Two soft drinks a day could double diabetes riskSave
Two fizzy drinks a day could double the risk of diabetes - even if they are diet versions - a Swedish study has found.
Research by the Karolinska Institute on 2,800 adults found that those who consumed at least two 200ml servings of soft drinks daily were 2.4 times as likely to suffer from a form of type 2 diabetes.
Many fizzy drinks are sold in 330ml cans, meaning that one and a half cans would be enough to double the risk.
Those who drank a litre of such drinks saw a 10-fold rise in their chance of suffering from the condition.
The increased risks were the same regardless of whether the drinks were sugary or artificially sweetened, the research published in the European Journal of Endocrinology found.
Researchers said the sugary drinks may have induced insulin resistance, triggering the cases of diabetes.
The artificial sweeteners in the diet drinks may stimulate and distort appetite, they said, increasing food intake, and encouraging a sweet tooth. Such sweeteners might also affect microbes in the gut leading to glucose intolerance.
The research was a retrospective study, which relied on participants to recall their diet habits.
Josefin Edwall Löfvenborg, lead author, said soft drinks might influence glucose metabolism and insulin sensitivity, leading to the increased risk of latent auto-immune diabetes, a form of type 2 diabetes.
"In this study we were surprised by the increased risk in developing autoimmune diabetes by drinking soft drinks," he said. We next plan on investigating what could counter this risk."
More research was needed into the impact of diet drinks he said.
It was also possible that those consuming low calorie drinks may have switched to them after a long history of drinking sugary versions, which could explain the link with diabetes, he added.
Consumers of soft drinks were likely to have a lifestyle which was less healthy overall, a factor which the study tried to adjust for.
Tam Fry, from the National Obesity Forum, said: "This is yet another warning that sweetened drinks, though appearing harmless on the surface, can mess things up inside you. Why should you want to take that risk when a glass or two of water will slake your thirst and not put your health in jeopardy? "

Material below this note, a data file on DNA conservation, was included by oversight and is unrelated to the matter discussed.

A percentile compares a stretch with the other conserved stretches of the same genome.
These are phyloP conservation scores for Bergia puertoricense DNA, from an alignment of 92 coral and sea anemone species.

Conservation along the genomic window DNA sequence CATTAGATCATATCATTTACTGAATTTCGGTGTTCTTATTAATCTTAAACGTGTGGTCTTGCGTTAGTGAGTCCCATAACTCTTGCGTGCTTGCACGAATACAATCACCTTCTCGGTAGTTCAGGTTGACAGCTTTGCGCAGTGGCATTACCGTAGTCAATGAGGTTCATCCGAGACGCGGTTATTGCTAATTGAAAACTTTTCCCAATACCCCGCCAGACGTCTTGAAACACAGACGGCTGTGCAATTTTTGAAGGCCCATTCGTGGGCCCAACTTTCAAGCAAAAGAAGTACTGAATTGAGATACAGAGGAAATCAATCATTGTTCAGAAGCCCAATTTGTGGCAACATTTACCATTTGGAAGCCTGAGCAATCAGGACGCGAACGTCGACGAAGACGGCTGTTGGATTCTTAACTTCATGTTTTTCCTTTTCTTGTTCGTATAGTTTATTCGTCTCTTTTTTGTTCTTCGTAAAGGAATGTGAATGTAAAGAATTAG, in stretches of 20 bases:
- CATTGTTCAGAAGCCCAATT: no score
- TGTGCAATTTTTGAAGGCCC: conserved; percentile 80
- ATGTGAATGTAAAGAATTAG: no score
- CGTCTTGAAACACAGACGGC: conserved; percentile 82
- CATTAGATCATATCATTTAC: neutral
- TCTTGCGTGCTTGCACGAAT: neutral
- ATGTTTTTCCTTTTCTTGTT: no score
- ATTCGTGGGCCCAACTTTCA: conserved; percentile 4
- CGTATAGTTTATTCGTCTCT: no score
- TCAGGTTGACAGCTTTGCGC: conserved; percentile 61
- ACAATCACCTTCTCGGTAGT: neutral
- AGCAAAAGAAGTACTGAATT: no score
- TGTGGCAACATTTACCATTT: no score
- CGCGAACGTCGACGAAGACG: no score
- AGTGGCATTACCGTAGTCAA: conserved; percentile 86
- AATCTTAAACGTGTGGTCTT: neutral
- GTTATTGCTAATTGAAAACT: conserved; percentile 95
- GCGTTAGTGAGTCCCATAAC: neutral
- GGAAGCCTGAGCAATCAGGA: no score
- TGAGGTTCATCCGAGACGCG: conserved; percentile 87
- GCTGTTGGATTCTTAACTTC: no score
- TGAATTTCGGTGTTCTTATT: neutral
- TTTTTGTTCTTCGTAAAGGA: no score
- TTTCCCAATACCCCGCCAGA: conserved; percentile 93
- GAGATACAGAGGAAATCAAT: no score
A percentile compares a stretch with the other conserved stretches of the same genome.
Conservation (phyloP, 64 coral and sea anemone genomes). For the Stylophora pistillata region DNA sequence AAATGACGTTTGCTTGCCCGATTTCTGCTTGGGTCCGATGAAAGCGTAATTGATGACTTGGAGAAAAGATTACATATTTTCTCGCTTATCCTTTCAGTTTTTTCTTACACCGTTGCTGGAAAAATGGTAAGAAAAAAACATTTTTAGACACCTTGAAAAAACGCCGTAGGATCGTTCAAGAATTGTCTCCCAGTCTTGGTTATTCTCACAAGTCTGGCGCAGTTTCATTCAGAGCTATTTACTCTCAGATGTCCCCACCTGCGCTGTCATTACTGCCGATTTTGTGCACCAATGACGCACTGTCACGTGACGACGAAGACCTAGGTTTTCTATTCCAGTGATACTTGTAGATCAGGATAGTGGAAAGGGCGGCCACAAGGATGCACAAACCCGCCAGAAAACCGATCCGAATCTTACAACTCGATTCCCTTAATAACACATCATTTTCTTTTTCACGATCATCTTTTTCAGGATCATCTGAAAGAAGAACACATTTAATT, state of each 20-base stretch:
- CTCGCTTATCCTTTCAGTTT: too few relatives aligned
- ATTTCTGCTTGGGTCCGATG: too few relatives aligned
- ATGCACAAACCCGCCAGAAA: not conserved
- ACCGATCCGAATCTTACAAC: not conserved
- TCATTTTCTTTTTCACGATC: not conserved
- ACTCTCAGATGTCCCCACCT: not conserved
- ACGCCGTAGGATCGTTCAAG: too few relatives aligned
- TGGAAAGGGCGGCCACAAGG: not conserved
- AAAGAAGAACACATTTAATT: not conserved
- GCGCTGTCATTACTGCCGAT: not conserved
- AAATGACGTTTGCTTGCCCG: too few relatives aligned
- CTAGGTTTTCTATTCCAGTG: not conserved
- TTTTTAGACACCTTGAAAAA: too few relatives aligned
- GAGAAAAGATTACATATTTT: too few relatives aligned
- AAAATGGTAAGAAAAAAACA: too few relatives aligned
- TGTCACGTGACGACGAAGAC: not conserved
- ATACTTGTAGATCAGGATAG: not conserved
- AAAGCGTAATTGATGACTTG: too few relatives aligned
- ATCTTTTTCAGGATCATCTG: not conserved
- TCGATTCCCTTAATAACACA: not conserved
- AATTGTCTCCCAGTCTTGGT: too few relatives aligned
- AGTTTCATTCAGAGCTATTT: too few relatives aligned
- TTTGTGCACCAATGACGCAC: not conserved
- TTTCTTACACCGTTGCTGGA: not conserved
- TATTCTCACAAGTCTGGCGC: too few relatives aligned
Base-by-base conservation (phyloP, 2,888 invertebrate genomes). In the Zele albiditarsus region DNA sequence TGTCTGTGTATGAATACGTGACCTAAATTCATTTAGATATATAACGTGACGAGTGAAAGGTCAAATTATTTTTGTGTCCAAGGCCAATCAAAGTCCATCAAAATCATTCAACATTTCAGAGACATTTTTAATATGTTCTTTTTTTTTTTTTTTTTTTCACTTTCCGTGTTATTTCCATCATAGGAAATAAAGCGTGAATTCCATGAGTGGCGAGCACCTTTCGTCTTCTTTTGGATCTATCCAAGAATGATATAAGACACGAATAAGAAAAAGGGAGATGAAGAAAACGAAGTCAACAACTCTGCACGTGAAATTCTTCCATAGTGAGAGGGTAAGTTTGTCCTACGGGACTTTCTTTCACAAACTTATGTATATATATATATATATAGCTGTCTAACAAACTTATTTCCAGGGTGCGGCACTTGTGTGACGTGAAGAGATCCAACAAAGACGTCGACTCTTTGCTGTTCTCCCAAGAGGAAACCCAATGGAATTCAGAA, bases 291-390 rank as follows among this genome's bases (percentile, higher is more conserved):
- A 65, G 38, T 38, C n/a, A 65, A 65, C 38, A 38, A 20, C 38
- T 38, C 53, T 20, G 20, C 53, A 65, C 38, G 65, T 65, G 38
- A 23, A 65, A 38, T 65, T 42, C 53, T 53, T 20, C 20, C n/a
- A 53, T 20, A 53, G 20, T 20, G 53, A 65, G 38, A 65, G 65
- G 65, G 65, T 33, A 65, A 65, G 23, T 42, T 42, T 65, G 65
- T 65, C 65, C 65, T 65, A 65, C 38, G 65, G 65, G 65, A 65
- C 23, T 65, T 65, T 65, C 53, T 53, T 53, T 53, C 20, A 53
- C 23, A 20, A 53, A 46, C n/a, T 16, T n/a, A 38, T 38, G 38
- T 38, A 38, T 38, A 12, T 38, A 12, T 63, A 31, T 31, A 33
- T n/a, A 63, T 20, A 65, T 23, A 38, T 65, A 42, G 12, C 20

Dr Elizabeth Robertson, director of research at Diabetes UK, said more research was needed into links between artificial sweeteners and diabetes.
Prof Christine Williams, Professor of Human Nutrition, University of Reading, said the findings were "very interesting" with both types of drinks appearing to have a large effect on diabetes risks.
"Even when the findings were adjusted to account for other factors that could explain the findings, such as greater energy intake, higher BMI or poor diet, the risks remained significantly higher for the higher intake groups," she said,
"A most interesting finding was that the higher risk was the same for both sweetened and artificially sweetened beverages, suggesting that greater risk of diabetes was not directly related to higher calorie intake, or adverse metabolic effects of sugar (in the form of sucrose) from the sweetened drinks."
Last year, a study by Harvard University suggested that two cans of fizzy pop could increase the risk of heart attacks and strokes.
The study found the drinks raised the risk of heart attacks by one third and the risk of strokes by one sixth.
Other studies have linked sugary drinks to a raised risk of prostate cancer.
A 15-year study found those drinking 300ml of fizzy drinks daily had a 40 per cent higher chance of the disease.
Earlier this week, a study found women who regularly consume soft drinks may be reducing their chances of getting pregnant.
The study of 524 patients found a link between artificial sweeteners, such as those used in "diet" sodas, and lower fertility rates, while use of sugar in soft drinks and added to coffee was associated with poorer quality of eggs and embryos.
One of Britain's leading fertility experts described the findings as "highly significant", and warned women not to underestimate the effects of food additives on their likelihood of conception.